As Holy Week nears, pilgrimages intensify

On Wednesday, March 9, the third Lenten pilgrimage took place at the Church of the Flagellation, the second station of the Cross in Jerusalem. For this occasion, a solemn mass was presided over by Br. Najib Ibrahim, the superior of the monastery, in the presence of many Franciscan friars and some faithful.

In his homily, Br. Frederic Manns stressed the role of the Flagellation in the Christian faith. “John presented Jesus as a good shepherd who lays down his life for his sheep. His throne is the cross. Jesus’ crucifixion is his exaltation.

We see the person of Jesus as the one about whom the prophet Isaiah speaks: “Yet it was our pain that he bore, our sufferings he endured. We thought of him as stricken, struck down by God and afflicted.”

Br. Manns said, “Here in the East, we are witnesses to evil forces. And Christ’s cross helps us understand the deepest roots that make us fall into sin and death. Only in the eschatological fulfillment and definitive renewal of the world does love overcome the sources of evil, bringing about the kingdom of life and immortality.”

Following the solemn mass, a snack was shared by all in the monastery’s refectory. The Terra Santa Museum team took advantage of the presence of the friars to introduce them to the first section of the museum. Opened on March 17, the multimedia room will allow pilgrims and tourists to take a trip through time on the Via Crucis.

“Our friend Lazarus is asleep, but I am going to awaken him.”

In Bethany the next day, on Thursday, March 10, the fourth pilgrimage in preparation for Holy Week took place. As soon as the doors of the Franciscan sanctuary were passed through, the friars and pilgrims greeted the monastery’s guardian, Br. Michael Sarquah. While the friars prepared for the mass to be presided over by Br. Carlos Molina, the faithful found their seats in the church.

“The idea of resurrection was not really accepted in the Jewish world at the time of Christ,” explained Br. Frédéric Manns, in his homily. In the Old Testament, there were several resurrections from the dead that were talked about by the prophets Elijah and Elisha. The concept was therefore understood. The Gospel of John presents the signs that Jesus performed. “The penultimate of Christ’s signs is the resurrection of his friend Lazarus, here in Bethany. Jesus wanted to prepare his disciples to accept his own resurrection.”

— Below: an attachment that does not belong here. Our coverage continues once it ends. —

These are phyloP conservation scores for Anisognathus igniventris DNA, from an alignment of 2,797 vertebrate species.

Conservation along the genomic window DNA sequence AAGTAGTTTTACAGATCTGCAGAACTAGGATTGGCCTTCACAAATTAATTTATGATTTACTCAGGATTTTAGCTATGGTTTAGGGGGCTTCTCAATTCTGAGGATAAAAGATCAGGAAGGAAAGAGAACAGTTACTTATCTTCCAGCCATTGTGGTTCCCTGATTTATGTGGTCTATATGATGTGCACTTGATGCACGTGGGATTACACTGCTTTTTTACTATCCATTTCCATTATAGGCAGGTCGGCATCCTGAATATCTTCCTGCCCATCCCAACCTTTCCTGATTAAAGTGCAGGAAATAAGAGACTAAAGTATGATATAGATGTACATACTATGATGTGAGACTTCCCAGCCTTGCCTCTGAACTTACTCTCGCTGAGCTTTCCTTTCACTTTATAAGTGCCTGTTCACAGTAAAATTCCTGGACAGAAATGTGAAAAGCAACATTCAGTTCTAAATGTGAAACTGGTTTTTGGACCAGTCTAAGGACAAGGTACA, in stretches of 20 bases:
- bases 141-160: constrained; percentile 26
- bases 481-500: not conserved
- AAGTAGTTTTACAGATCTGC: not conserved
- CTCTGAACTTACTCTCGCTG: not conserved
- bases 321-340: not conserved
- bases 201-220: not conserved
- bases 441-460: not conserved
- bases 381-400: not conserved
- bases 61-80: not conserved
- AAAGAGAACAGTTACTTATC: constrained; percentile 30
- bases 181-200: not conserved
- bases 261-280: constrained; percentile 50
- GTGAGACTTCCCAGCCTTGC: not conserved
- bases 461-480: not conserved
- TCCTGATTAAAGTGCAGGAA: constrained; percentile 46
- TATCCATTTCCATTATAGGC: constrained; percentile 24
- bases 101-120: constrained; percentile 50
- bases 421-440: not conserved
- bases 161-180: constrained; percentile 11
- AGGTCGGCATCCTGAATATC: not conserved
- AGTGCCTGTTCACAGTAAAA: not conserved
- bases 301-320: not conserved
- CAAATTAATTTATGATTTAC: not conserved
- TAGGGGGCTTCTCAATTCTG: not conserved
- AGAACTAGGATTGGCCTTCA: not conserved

Gregory Nazianzen, a doctor of the Church, explained that there are three characters who were resurrected by Christ: Jairus’ daughter, the son of the widow from Nain, and Lazarus. “There is a great difference between the three,” explained Br. Frédéric, citing the holy Byzantine theologian: Jairus’ daughter was still in the house, the son of the widow was on his way to the cemetery, out of the house; and the last, Lazarus, was in the tomb for four days and already smelled. So there are three kinds of sinners: the sinner attached to the house, like the girl, that still accepts the Church nonetheless; the sinner outside of the church, on the way to the cemetery. And lastly, the sinner that is like a person who has been dead for four days and is like Lazarus. But no matter the type of sin, God is able bring you back to life.”

The resurrection of Lazarus is an announcement of Christ’s resurrection,” explained the friar, “in which man must have the courage to become a new creature. We must not let ourselves get buried by violence, and the political and economic problems that crush us. A Christian is someone who believes in a future life, a new life, and he or she must constantly be in the process of renewal.”

At the end of mass, the congregation was invited to share a friendly breakfast on the church square. The pilgrimage continued with a stop to Lazarus’ tomb a few meters above the Franciscan sanctuary. Then, the friars took a bus to where they used to walk by foot, to other side of the wall: the Mont of Olives. There they made the last two prayer stops on their pilgrimage for the day: at the Ascension and at the Pater Noster.


Schedule of Lenten pilgrimages in Jerusalem

During Lent, in preparation for Holy Week, the Franciscans are hosting weekly pilgrimages to the shrines associated with Christ’s Passion. This tradition dates back to the late nineteenth century. Below you will find this year’s schedule. All—pilgrims, visitors and Christians living in the Holy Land—are welcome.

Wednesday, March 16 – Lithostrotos – 5:00 p.m. Solemn Mass. Homily: Fr. Artemio Vítores, OFM

Saturday, March 19 – Bethphage – 9 a.m. Solemn Mass. Homily: Fr. Artemio Vitores, OFM

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